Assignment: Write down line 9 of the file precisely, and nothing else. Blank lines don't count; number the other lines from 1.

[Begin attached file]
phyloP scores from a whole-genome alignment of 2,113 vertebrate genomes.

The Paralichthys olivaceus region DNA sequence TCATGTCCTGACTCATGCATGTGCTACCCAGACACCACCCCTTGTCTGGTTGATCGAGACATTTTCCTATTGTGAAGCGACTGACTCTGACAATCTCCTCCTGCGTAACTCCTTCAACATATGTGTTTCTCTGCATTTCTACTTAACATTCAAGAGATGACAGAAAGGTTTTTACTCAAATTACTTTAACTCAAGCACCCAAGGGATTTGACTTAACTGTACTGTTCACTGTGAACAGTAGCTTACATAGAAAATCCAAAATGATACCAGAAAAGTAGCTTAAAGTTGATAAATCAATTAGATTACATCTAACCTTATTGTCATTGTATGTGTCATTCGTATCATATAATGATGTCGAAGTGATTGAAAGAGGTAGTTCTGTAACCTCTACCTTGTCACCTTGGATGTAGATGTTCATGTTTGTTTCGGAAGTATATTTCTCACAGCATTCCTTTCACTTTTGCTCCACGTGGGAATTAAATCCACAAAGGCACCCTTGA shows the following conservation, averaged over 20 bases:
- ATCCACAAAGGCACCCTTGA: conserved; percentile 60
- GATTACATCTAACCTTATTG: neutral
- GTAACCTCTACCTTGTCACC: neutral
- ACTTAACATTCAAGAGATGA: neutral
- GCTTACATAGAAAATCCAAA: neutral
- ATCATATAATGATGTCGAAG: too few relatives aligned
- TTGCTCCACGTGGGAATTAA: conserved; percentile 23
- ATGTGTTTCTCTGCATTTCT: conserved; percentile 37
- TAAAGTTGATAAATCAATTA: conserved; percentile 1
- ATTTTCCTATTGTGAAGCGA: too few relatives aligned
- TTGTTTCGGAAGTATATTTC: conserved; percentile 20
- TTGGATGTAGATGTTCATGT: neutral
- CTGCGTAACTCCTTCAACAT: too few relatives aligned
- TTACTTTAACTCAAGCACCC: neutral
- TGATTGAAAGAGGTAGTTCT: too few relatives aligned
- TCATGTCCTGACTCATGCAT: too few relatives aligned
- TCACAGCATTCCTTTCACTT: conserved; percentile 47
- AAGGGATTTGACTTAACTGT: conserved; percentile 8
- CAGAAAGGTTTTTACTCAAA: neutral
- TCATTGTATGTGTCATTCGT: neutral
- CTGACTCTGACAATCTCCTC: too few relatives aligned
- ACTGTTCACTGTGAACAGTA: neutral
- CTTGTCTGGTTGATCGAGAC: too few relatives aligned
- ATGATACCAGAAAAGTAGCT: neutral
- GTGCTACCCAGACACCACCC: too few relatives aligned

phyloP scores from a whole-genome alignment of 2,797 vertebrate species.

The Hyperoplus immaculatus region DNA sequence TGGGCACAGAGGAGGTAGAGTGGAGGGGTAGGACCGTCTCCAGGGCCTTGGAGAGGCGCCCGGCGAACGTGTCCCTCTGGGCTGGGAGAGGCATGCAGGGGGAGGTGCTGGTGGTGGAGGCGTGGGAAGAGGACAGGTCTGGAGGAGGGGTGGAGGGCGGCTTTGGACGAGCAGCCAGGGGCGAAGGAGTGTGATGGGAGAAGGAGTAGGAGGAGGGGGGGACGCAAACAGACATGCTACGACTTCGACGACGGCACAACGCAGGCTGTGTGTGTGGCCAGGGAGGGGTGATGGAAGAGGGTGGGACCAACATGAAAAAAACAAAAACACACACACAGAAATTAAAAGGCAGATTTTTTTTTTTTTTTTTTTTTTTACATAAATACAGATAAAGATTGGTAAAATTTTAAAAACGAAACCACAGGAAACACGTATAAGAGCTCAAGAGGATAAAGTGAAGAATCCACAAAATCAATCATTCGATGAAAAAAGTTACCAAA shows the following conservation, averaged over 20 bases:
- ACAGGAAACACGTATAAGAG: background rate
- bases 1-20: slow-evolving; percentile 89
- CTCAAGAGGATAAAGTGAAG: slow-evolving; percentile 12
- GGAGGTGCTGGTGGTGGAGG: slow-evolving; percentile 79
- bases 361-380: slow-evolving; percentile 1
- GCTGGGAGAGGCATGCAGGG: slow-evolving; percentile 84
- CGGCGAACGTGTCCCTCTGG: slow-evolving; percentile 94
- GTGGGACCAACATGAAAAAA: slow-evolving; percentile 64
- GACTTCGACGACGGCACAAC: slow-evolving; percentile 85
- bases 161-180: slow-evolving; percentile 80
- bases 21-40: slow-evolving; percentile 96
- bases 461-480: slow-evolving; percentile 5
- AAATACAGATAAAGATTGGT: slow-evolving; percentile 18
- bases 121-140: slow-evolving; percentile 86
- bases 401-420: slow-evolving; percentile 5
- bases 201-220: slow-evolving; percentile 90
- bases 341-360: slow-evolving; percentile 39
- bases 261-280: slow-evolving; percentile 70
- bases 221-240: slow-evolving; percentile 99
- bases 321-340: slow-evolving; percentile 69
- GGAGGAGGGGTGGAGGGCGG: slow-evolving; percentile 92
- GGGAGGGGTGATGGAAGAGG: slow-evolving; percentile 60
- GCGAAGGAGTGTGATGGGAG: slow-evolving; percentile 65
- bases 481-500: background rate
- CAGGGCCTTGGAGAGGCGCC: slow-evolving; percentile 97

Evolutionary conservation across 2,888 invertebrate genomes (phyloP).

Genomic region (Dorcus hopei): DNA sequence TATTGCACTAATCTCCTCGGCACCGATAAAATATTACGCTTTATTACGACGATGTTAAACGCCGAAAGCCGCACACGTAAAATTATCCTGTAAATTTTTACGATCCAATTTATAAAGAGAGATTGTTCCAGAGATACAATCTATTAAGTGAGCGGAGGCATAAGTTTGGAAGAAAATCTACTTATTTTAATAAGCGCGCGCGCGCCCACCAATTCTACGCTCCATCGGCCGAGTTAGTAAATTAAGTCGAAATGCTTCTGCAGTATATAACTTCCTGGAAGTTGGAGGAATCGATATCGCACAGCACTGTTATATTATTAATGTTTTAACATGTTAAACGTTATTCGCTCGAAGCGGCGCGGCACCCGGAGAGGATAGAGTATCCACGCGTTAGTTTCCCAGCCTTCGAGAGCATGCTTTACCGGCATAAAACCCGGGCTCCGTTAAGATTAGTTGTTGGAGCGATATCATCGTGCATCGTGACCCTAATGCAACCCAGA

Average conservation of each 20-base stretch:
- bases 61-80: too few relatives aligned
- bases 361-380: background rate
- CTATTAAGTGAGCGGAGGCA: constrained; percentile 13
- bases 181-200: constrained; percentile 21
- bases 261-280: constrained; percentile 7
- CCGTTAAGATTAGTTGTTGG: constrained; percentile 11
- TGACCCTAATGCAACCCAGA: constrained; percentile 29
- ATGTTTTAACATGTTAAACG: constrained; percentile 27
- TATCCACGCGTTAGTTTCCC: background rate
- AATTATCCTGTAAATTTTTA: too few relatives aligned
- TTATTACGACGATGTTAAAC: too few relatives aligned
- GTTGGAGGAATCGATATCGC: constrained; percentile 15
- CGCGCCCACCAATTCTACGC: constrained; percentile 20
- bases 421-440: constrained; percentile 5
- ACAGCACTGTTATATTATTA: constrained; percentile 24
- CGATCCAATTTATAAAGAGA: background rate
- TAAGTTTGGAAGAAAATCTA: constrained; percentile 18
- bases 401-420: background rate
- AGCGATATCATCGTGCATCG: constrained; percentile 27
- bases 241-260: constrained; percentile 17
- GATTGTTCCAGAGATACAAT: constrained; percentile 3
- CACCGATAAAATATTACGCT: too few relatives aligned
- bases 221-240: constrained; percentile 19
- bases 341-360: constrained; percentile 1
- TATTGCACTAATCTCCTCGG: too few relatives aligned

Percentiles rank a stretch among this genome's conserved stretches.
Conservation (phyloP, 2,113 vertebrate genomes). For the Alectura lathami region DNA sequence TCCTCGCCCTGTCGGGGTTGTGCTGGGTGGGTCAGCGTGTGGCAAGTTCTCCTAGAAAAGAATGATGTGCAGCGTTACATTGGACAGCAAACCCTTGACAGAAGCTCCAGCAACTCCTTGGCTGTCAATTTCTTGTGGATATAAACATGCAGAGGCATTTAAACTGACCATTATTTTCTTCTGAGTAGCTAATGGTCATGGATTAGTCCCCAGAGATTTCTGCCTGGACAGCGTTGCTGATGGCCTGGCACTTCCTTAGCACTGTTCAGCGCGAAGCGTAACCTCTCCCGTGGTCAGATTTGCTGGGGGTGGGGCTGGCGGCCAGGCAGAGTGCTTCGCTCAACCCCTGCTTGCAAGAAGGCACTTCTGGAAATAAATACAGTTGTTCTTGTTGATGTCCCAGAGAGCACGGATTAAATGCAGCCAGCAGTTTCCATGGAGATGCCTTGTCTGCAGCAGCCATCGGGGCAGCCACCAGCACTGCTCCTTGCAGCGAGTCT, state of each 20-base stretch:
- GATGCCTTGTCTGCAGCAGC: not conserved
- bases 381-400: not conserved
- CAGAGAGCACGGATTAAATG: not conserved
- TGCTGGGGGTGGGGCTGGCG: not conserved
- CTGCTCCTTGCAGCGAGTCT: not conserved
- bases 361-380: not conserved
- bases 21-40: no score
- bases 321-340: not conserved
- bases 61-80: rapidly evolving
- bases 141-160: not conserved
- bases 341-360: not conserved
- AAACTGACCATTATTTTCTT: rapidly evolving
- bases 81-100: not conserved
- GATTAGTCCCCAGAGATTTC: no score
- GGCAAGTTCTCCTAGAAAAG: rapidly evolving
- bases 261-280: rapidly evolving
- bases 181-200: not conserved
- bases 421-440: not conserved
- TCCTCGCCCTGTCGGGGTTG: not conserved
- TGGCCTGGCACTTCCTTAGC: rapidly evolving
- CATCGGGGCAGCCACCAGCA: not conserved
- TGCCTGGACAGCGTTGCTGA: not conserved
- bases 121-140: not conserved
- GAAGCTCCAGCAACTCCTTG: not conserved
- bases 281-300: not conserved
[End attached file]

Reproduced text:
- TTGCTCCACGTGGGAATTAA: conserved; percentile 23